Friday, April 2, 2010

Universal themes, tapping the emotional bond

I recently won a wonderful book in a challenge on R.L. LaFevers blog. A 12-year-old heroine, in a primitive culture created totally in the fertile mind of Frances Hardinge, proves something more than just the sister of her village's most important person. "The Lost Conspiracy" is beautifully written, mystical, and entirely engaging. If Ms. LaFevers hadn't sent me that book I might never have found it on my own, and that would have been a loss. Here is a heroine who rises to every challenge with cleverness, perseverance, and courage. And an author who weaves the story skillfully from various angles, and with gorgeous language.

What do I have in common with a 12-year-old child under incredible stress, pulled by duty and torn loyalties? On the surface, not much. But when I finished the book I realized that I was completely on board with Hathin as she tries to keep her sister safe while also seeking revenge. I admire her intelligence and creativity. And I completely understand her struggle with her own identity and value.

To create a character who is both so different from the reader, and yet so like us at the heart, is something to strive for. To be able to tell that character's story in such an lyrical manner, rooted in a whole world of superstition and tradition, is an absolute God-given gift. That's a gift I always pray for.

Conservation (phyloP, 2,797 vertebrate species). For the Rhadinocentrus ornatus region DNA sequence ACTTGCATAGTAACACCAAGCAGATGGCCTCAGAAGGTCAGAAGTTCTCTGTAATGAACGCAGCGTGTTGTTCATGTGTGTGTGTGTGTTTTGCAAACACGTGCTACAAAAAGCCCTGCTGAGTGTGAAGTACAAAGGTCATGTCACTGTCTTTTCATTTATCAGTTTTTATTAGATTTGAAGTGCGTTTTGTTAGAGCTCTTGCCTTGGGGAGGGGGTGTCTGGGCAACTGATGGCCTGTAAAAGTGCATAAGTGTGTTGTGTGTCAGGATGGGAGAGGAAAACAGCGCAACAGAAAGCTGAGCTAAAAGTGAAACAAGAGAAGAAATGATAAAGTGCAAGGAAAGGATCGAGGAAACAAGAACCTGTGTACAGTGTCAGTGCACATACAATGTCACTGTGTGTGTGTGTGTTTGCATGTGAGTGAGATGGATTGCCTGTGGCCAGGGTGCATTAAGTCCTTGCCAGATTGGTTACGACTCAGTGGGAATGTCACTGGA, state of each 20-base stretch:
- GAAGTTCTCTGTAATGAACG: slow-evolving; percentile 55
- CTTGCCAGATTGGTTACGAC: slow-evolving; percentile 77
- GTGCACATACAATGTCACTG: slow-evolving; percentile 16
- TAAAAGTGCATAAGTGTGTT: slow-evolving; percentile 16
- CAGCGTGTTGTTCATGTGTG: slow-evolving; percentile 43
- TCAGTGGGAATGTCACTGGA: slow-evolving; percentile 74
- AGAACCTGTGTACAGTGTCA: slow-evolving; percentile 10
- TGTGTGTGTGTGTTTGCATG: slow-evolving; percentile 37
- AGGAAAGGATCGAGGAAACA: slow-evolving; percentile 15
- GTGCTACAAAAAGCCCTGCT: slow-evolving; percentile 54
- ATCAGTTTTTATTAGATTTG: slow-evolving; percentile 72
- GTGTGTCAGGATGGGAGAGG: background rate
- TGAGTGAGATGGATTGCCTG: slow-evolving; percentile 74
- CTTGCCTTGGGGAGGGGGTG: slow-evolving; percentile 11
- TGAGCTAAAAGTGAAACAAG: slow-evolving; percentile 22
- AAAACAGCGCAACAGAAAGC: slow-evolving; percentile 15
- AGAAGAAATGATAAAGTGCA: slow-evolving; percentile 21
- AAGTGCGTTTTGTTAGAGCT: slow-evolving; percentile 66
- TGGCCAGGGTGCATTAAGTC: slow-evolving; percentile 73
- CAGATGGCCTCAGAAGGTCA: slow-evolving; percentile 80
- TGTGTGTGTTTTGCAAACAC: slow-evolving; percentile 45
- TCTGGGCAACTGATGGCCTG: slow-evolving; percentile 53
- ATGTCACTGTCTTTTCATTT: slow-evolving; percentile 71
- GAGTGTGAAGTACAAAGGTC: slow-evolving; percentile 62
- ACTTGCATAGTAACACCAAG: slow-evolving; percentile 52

1 comment:

  1. Hello Karen,

    Well, we have something more in common than just Max and George Abihider. I too am a writer, and have made some money, but mostly have not. LOL!

    If you are struggling with your novel, just think of it as a computer program. If, then, else.....

    I have written a novel for children and teenagers, but it has never been published. I called it, "Tag Day." I started out writing a story about my younger brother who fell out of a tree and broke his shoulder one day when he was supposed to be out "tagging" (collecting money) for his football team. I was taking courses at the Institute for Children's Literature, and my final assignment was to turn one of my stories into a novel. Well, I chose that story. As I wrote bits of this and bits of that, the story took on a life of its own, and I spent the next 6 months writing. I was addicted! In the long run, it turned out to be very therapeutic for me, so if it's never published, that would be ok too.

    Anyway, writing a novel is a daunting task, unless you just eat the proverbial elephant one bite at a time. Have fun!

    Paula McClellan Hilbert